I was recently sent some fascinating information by Labrix (a salivary hormone testing company) about the connection between estrogen and progesterone and mood. We know that women are much more likely to suffer from (or at least own up to the fact that they are suffering with) mood disorders including depression and anxiety. This information helps us to understand how the female hormones profoundly impact brain functioning and thus mood.
The following text is from Labrix:
“Estrogen dominance, a state where there is a greater influence of estrogen than progesterone on the body is alarmingly common in women of all ages. In peri-menopausal women, their progesterone levels fall many years before the decline in estrogen levels creating a state of relative estrogen dominance.
One of the many actions that progesterone has on the body is to calm electrical activity in the brain. The primary mechanism for this is through the metabolite allopregnenolone which activates the same GABA-A receptor as Valium, Xanax and alcohol.
Without the relaxing effect of progesterone, many women find themselves with new-found anxiety or insomnia and may self medicate with one of the above mentioned substances.
Furthermore, estradiol exacerbates the situation by enhancing the excitatory neurotransmitters dopamine, and histamine. The combination of increased excitation and diminished inhibition of electrical stimulation is often enough to push many women over the edge and into addiction.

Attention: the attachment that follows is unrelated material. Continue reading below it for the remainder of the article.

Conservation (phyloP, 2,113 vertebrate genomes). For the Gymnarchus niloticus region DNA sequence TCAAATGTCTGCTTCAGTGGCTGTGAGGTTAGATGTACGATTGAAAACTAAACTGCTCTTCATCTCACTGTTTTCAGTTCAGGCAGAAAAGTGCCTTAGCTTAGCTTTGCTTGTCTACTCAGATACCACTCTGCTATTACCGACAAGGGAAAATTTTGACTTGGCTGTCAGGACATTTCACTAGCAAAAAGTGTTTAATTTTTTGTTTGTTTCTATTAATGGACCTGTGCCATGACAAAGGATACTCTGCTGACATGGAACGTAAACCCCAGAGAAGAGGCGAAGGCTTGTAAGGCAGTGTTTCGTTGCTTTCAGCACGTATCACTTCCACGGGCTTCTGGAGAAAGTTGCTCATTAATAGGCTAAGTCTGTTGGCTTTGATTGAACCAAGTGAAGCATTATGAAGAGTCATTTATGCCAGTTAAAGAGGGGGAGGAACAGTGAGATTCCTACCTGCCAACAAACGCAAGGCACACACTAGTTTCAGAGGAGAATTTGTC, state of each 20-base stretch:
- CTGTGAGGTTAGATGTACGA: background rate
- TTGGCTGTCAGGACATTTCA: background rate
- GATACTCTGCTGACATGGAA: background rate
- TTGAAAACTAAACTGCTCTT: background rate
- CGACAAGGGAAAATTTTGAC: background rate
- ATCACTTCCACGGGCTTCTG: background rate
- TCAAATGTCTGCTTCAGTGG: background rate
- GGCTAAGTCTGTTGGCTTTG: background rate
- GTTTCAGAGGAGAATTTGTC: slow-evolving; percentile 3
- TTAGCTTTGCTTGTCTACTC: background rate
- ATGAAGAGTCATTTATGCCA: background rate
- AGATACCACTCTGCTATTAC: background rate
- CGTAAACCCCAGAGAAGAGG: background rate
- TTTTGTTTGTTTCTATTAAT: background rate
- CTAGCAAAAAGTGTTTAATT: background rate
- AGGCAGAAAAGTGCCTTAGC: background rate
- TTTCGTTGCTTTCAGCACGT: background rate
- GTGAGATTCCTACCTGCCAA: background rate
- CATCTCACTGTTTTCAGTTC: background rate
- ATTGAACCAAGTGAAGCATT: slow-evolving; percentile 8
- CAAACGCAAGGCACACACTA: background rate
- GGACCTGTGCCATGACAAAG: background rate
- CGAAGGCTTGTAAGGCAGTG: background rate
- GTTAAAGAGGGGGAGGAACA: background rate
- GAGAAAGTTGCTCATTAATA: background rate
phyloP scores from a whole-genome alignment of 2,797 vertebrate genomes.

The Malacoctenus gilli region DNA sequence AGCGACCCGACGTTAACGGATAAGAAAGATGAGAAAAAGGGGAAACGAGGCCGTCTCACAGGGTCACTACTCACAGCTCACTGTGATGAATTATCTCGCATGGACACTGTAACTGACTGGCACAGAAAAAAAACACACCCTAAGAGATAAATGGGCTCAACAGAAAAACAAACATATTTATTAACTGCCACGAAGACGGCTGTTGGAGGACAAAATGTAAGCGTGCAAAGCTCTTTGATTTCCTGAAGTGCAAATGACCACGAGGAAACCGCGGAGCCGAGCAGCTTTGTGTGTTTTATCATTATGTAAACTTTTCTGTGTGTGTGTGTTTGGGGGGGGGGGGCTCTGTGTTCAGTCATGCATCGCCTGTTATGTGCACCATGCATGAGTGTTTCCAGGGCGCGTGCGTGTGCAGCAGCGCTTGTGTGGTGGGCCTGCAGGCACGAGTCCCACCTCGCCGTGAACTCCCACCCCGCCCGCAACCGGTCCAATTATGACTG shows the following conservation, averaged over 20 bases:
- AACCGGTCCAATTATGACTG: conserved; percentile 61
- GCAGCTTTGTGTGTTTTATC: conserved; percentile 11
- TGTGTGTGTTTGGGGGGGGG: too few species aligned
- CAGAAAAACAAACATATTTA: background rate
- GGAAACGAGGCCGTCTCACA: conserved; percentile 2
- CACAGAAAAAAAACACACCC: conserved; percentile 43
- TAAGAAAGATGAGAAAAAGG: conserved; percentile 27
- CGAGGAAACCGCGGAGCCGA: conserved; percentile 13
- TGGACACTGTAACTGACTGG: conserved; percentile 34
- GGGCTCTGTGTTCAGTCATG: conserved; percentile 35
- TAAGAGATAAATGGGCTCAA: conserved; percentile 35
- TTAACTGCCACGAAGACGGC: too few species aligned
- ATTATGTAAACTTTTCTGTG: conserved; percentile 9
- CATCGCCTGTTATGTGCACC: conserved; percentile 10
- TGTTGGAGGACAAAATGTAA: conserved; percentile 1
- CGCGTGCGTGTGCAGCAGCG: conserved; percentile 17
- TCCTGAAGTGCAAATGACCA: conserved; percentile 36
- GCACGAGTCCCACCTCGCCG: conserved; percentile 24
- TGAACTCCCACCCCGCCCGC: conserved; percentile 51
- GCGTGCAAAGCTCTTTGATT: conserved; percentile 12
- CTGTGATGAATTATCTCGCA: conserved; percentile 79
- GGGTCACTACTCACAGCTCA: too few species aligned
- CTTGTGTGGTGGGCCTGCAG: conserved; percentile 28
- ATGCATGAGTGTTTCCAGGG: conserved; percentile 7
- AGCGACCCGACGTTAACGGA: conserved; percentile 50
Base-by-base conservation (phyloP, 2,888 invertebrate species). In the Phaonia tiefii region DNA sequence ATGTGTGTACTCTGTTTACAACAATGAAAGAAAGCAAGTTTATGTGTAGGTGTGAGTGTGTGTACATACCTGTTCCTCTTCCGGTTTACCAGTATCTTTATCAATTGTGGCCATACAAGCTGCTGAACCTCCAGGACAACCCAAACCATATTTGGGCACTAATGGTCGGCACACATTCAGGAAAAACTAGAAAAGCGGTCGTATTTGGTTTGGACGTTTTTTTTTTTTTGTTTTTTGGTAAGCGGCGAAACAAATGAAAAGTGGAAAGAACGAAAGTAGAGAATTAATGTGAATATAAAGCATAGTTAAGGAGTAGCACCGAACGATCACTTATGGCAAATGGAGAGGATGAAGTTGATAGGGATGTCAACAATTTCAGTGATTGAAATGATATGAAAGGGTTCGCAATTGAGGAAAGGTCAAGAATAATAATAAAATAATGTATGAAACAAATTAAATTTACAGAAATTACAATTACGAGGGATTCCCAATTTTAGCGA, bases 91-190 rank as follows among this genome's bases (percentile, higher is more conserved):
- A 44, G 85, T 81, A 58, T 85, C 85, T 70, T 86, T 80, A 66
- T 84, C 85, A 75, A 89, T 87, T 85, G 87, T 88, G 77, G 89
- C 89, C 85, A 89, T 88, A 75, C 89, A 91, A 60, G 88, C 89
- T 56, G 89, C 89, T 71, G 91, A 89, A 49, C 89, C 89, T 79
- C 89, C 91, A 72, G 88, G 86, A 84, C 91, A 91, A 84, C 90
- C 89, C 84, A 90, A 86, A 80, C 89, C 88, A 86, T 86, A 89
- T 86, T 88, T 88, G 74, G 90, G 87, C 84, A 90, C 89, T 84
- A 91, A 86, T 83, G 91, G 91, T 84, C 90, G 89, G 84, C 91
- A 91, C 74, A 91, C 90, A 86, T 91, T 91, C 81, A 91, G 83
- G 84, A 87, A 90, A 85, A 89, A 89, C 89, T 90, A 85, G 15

Although women in the peri-menopausal years is often where we see this phenomenon, please remember that there are many younger women and even adolescents with inadequate progesterone levels that may predispose them to reach for an exogenous source to relax them, or shut down some of their overactive neurotransmitter activity.
As in many situations, too much estradiol (relative to progesterone) causes significant problems, but too little estradiol can also wreak havoc on brain chemistry. Estradiol inhibits the enzyme monamine oxidase (MAO) which is responsible for breaking down serotonin, dopamine and histamine and estradiol enhances the serotonin receptor function in the female brain.
As estradiol levels fall to below optimal levels (as with anovulation or menopause), many women can suffer from anxiety and depression due to diminished serotonin, histamine and/or dopamine levels. There are a number of substances that enhance dopamine and/or serotonin activity in the brain including food, nicotine, alcohol, opioid pain medications and marijuana.”
As you can see, having the “female” hormones out of balance has a profound impact on the body that goes well beyond having babies and periods.
Balancing hormones is an important aspect of health care for both women and men, and always a piece of our long-term care to help people achieve a high-quality life.
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